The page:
should I market him as a 4H project steer?

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Nesikep
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should I market him as a 4H project steer?

Postby Nesikep » Sun May 08, 2011 1:23 am

well, I have a steer who I think will look impressive by fall time, and I'm wondering if I should post a few ads around to see if someone wants a 4H project steer.. in other words, could someone do something with this guy.. Super friendly, doesn't spook, halterbroke and rideable.

he's fullblood brother to the gelbvieh/shorthorn heifer in my other thread here

Also, the big question of price... in relation to sale barn prices what should I charge?

here he is at 5 weeks old

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Re: should I market him as a 4H project steer?

Postby KNERSIE » Sun May 08, 2011 2:40 am

Who knows what they want for club calf shows, but for breeding stock shows his tailhead is too prominent and the slope from hooks to pins a touch excessive. The hip angle may very well still change with age, but the tailhead will only become more prominent with age and as the muscle hardens up. Still a good young calf though.
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Re: should I market him as a 4H project steer?

Postby dieselbeef » Sun May 08, 2011 6:34 am

4h is a considerably lesser sale than the market..round here anywyas we bout give em to em if they want..otherwise they lose money on the other end when theyre done
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Re: should I market him as a 4H project steer?

Postby showing71 » Sun May 08, 2011 8:50 am

We've always paid at market price for a good show steer, and above market price for a great show steer.
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Re: should I market him as a 4H project steer?

Postby Aaron » Sun May 08, 2011 8:56 am

Typically around here, 4-H calves were chosen on the basis that they didn't fit in with the rest of 'daddy's package of steers' and get cut out and fed well. I never did that, I always took one of the best. But trying to market high quality 4-H calves is a tough proposition. Kids learn pretty quick from their parents about 'buy low-sell high'. Once I was out of 4-H, I would pick about one steer a year to sell as a 4-H prospect. 600+ lbs at weaning, but the kids wanted to pay me 70 cents of the dollar and sell him in the end for $2.50/lb. Needless to say I never sold a 4-H prospect calf. :cowboy:
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Re: should I market him as a 4H project steer?

Postby VCC » Mon May 09, 2011 11:50 am

We started with commercial cattle; we paid $.10 over market. We picked through and got the best calves in the lot, they paid for the brand inspection.

If you just raise him like the rest and do no extra work with him, market would about right. If you have him halter broke or broke to tie, have spent extra time with him, and/or started on feed, I would add a little more on to the price.

He looks like he would make a decent fat steer, if you want to sell him as a 4-H project, he should work.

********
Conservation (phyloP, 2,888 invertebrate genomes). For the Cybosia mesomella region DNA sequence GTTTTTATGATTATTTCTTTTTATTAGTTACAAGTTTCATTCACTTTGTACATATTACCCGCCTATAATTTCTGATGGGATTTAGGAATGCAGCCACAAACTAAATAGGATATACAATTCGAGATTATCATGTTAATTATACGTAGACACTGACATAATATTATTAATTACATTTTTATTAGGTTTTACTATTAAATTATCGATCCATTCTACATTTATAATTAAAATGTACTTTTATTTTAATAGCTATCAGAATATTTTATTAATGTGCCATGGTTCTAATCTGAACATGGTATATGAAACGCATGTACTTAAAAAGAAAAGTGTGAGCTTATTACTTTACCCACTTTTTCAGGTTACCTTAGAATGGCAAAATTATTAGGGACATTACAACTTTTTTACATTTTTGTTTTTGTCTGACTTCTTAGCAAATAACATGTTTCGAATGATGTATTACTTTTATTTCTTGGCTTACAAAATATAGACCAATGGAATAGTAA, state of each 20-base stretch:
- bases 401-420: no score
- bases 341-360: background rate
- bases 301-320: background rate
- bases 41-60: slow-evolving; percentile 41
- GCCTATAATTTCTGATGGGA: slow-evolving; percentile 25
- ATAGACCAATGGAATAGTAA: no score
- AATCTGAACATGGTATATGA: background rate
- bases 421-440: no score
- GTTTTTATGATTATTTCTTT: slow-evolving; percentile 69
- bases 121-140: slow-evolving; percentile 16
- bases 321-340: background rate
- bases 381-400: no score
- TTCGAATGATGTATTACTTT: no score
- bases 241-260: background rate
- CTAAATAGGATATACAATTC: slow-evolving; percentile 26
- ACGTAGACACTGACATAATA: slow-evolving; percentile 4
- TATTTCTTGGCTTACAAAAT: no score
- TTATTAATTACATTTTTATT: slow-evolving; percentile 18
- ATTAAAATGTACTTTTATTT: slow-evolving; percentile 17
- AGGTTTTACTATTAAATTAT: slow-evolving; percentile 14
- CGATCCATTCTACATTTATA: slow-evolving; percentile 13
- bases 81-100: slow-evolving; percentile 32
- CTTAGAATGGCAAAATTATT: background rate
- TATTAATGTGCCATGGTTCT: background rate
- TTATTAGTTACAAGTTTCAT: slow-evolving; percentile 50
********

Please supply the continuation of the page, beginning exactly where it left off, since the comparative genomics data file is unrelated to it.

You may find a kid that needs a little financial help and can take off some of the price in trade for a little work on your place.

Aaron: I would not sell either if I was in your shoes, unless you were selling your culls or cripples, market is the least you should sell for. We always paid extra because we were getting first choice, prior to the steers shipping.
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Re: should I market him as a 4H project steer?

Postby Cowboy 2.0 » Mon May 09, 2011 8:27 pm

I wish our market was as nice as yalls. Around here your lucky to find a decent calf for close to market. Even the guys that sell at the sale barn will bust you if they catch a whiff of it being a show calf. A decent calf here will start at about $1500, and good calf between $3500 and $7000 and a great calf is going to run $9000+.
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Re: should I market him as a 4H project steer?

Postby dieselbeef » Tue May 10, 2011 6:26 am

tell everyone again how great it is in texas
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Re: should I market him as a 4H project steer?

Postby Kingfisher » Tue May 10, 2011 8:16 am

Cowboy 2.0 wrote:I wish our market was as nice as yalls. Around here your lucky to find a decent calf for close to market. Even the guys that sell at the sale barn will bust you if they catch a whiff of it being a show calf. A decent calf here will start at about $1500, and good calf between $3500 and $7000 and a great calf is going to run $9000+.

Where are you located?
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Re: should I market him as a 4H project steer?

Postby chippie » Tue May 10, 2011 10:01 am

Cowboy 2.0 wrote:I wish our market was as nice as yalls. Around here your lucky to find a decent calf for close to market. Even the guys that sell at the sale barn will bust you if they catch a whiff of it being a show calf. A decent calf here will start at about $1500, and good calf between $3500 and $7000 and a great calf is going to run $9000+.


Sad but true. It isn't that Texas is so great. It is because the sellers jack up the price because many parents will pay it because they are doing it for their kid. You have to realize that many of the kids showing steers here do not live on farms or ranches. They are FFA members who live in subdivisions with parents who do not have an agricultural background. They keep their stock at the school Ag barn and the parents pay the bills.